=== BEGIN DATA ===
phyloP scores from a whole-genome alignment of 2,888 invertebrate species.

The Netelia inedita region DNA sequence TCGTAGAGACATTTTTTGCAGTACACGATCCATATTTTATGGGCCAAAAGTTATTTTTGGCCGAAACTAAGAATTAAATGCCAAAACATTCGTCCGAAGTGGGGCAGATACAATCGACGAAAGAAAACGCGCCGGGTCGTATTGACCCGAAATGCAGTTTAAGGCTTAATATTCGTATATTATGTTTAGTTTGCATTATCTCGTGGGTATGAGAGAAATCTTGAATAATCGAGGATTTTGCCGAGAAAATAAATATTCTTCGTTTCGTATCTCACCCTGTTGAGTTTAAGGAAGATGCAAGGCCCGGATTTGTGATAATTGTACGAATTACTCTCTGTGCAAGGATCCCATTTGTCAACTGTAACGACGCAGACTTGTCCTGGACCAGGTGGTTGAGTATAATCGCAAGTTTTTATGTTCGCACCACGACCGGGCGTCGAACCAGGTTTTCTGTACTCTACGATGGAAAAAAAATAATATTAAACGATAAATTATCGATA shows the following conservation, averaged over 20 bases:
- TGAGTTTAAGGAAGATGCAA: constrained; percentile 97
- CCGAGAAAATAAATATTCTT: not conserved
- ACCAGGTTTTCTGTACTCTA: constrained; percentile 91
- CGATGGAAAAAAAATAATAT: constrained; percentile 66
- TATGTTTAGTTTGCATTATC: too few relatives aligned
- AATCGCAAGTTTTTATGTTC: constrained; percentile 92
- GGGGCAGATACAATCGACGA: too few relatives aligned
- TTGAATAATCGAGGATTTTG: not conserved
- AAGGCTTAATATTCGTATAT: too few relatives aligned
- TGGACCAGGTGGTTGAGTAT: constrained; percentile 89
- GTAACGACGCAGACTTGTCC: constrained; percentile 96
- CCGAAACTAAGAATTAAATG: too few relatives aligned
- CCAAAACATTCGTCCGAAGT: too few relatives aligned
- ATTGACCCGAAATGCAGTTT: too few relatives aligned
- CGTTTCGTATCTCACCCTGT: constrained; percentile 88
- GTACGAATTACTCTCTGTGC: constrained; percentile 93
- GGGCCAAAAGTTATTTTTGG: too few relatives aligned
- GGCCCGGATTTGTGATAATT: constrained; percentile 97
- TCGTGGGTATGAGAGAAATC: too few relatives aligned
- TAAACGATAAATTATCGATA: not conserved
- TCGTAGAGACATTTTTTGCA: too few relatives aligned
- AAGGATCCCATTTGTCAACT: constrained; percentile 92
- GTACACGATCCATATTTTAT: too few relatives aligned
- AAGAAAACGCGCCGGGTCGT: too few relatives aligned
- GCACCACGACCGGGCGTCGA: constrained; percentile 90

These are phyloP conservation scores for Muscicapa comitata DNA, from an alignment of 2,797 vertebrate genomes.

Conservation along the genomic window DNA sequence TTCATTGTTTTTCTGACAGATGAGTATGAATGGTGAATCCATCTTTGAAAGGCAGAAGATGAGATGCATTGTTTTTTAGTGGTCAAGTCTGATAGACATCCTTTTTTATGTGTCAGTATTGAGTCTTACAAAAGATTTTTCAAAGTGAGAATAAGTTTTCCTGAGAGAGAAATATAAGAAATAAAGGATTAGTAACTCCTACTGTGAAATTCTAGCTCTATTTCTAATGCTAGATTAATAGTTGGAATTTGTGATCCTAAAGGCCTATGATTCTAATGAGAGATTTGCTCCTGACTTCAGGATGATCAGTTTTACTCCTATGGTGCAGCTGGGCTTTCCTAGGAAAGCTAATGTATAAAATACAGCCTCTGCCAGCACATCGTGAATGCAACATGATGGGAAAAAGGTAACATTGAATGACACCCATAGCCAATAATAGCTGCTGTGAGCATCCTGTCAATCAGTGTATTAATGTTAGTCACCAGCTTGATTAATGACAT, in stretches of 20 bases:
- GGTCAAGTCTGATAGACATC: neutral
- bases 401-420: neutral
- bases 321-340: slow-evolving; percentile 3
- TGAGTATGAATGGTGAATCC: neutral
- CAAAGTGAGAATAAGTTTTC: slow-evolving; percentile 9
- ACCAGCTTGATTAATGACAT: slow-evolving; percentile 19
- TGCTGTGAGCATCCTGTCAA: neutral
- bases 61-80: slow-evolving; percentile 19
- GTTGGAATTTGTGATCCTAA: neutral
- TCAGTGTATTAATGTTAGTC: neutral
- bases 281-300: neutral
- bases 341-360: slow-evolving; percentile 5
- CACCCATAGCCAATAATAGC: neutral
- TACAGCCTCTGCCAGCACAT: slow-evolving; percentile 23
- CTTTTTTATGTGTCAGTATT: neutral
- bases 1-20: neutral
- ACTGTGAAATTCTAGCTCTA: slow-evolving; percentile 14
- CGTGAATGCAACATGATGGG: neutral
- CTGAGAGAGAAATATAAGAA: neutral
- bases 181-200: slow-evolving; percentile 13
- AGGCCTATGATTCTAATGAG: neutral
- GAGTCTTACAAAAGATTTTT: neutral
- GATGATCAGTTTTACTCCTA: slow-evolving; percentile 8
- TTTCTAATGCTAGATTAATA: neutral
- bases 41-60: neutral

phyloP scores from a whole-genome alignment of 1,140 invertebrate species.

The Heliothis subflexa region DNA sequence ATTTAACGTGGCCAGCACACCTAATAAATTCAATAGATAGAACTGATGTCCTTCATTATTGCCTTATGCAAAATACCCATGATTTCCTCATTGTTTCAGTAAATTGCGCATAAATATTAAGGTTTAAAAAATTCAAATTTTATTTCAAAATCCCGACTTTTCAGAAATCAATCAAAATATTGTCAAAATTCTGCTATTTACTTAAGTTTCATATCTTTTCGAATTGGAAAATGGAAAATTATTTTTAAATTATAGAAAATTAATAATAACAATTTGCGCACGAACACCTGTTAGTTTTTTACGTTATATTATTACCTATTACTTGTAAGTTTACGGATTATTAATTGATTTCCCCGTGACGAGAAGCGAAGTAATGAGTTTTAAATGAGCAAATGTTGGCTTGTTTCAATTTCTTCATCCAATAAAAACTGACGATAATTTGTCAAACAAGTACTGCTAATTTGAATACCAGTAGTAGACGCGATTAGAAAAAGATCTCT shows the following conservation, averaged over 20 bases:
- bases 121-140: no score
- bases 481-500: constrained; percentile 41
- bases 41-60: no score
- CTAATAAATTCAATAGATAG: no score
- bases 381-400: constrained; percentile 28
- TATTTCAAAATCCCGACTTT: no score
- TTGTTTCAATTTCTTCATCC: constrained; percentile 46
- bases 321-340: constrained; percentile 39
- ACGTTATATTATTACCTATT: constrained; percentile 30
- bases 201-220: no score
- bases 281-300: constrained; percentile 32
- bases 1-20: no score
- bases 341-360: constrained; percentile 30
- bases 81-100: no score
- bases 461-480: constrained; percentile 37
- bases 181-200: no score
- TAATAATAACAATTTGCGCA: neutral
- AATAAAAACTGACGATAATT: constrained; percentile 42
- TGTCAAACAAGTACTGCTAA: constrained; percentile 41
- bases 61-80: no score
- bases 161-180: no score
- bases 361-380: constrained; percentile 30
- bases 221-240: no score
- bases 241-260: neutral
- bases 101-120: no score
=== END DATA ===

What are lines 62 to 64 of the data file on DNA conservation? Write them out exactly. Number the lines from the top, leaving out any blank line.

- TATTTCAAAATCCCGACTTT: no score
- TTGTTTCAATTTCTTCATCC: constrained; percentile 46
- bases 321-340: constrained; percentile 39